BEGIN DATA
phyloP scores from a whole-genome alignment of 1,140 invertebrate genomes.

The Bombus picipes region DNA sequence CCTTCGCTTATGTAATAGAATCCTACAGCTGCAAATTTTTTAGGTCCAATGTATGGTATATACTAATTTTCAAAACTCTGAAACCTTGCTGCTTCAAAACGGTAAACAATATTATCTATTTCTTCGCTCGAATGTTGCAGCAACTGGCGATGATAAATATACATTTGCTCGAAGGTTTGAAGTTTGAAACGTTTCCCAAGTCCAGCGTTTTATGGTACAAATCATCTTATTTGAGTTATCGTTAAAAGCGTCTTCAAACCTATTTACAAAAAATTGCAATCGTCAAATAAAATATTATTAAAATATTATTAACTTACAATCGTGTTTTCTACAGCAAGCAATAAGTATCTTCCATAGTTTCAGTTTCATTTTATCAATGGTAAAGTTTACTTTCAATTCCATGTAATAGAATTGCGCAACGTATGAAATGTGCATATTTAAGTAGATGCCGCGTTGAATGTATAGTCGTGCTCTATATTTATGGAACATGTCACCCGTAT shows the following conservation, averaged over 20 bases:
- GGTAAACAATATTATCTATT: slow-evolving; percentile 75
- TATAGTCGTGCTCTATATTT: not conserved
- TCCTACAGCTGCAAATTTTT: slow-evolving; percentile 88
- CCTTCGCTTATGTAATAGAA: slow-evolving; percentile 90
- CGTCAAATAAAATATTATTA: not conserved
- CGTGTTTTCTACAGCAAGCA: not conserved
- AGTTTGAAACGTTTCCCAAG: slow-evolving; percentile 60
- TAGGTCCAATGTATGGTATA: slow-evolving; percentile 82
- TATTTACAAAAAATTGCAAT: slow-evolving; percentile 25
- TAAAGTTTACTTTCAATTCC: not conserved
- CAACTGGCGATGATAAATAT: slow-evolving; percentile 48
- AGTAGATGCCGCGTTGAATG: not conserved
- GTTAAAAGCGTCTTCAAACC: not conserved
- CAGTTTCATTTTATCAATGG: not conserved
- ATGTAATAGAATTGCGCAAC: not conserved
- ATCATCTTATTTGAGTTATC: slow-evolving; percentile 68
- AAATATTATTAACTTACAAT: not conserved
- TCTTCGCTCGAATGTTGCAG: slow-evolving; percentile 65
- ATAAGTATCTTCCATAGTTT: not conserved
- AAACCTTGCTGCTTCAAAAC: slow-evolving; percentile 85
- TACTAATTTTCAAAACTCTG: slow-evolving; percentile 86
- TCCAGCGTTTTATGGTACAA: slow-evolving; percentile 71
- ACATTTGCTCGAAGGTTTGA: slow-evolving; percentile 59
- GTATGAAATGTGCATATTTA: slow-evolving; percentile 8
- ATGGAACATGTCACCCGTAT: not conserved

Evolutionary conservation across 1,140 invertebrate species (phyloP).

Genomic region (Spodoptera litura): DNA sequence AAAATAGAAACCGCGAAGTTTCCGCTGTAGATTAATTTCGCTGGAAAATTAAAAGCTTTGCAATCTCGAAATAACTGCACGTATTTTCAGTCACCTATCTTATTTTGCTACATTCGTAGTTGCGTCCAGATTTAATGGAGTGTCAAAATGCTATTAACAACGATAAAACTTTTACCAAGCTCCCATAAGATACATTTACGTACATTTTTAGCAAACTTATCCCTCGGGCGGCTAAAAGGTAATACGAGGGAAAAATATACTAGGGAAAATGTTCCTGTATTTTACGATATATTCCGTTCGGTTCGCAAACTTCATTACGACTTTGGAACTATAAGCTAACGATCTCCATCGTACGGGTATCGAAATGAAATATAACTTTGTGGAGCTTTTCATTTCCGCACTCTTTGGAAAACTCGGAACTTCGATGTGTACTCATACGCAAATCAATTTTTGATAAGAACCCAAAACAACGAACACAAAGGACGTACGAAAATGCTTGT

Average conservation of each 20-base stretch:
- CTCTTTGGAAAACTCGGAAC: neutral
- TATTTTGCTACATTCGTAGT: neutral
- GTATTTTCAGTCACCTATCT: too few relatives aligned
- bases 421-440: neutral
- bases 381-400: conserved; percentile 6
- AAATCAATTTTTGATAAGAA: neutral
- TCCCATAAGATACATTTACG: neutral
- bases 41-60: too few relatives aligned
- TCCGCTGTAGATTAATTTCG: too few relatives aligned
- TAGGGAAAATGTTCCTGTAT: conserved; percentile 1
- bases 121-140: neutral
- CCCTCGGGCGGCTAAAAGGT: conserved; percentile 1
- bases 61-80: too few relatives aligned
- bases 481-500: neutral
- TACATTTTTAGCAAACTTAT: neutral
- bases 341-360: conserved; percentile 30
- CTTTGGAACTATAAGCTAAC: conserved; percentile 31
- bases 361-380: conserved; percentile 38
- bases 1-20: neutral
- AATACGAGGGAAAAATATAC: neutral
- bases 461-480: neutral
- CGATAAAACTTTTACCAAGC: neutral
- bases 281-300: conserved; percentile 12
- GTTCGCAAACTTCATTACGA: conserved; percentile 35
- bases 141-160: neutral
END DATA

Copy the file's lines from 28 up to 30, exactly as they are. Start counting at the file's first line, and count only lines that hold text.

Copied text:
Evolutionary conservation across 1,140 invertebrate species (phyloP).

Genomic region (Spodoptera litura): DNA sequence AAAATAGAAACCGCGAAGTTTCCGCTGTAGATTAATTTCGCTGGAAAATTAAAAGCTTTGCAATCTCGAAATAACTGCACGTATTTTCAGTCACCTATCTTATTTTGCTACATTCGTAGTTGCGTCCAGATTTAATGGAGTGTCAAAATGCTATTAACAACGATAAAACTTTTACCAAGCTCCCATAAGATACATTTACGTACATTTTTAGCAAACTTATCCCTCGGGCGGCTAAAAGGTAATACGAGGGAAAAATATACTAGGGAAAATGTTCCTGTATTTTACGATATATTCCGTTCGGTTCGCAAACTTCATTACGACTTTGGAACTATAAGCTAACGATCTCCATCGTACGGGTATCGAAATGAAATATAACTTTGTGGAGCTTTTCATTTCCGCACTCTTTGGAAAACTCGGAACTTCGATGTGTACTCATACGCAAATCAATTTTTGATAAGAACCCAAAACAACGAACACAAAGGACGTACGAAAATGCTTGT

Average conservation of each 20-base stretch: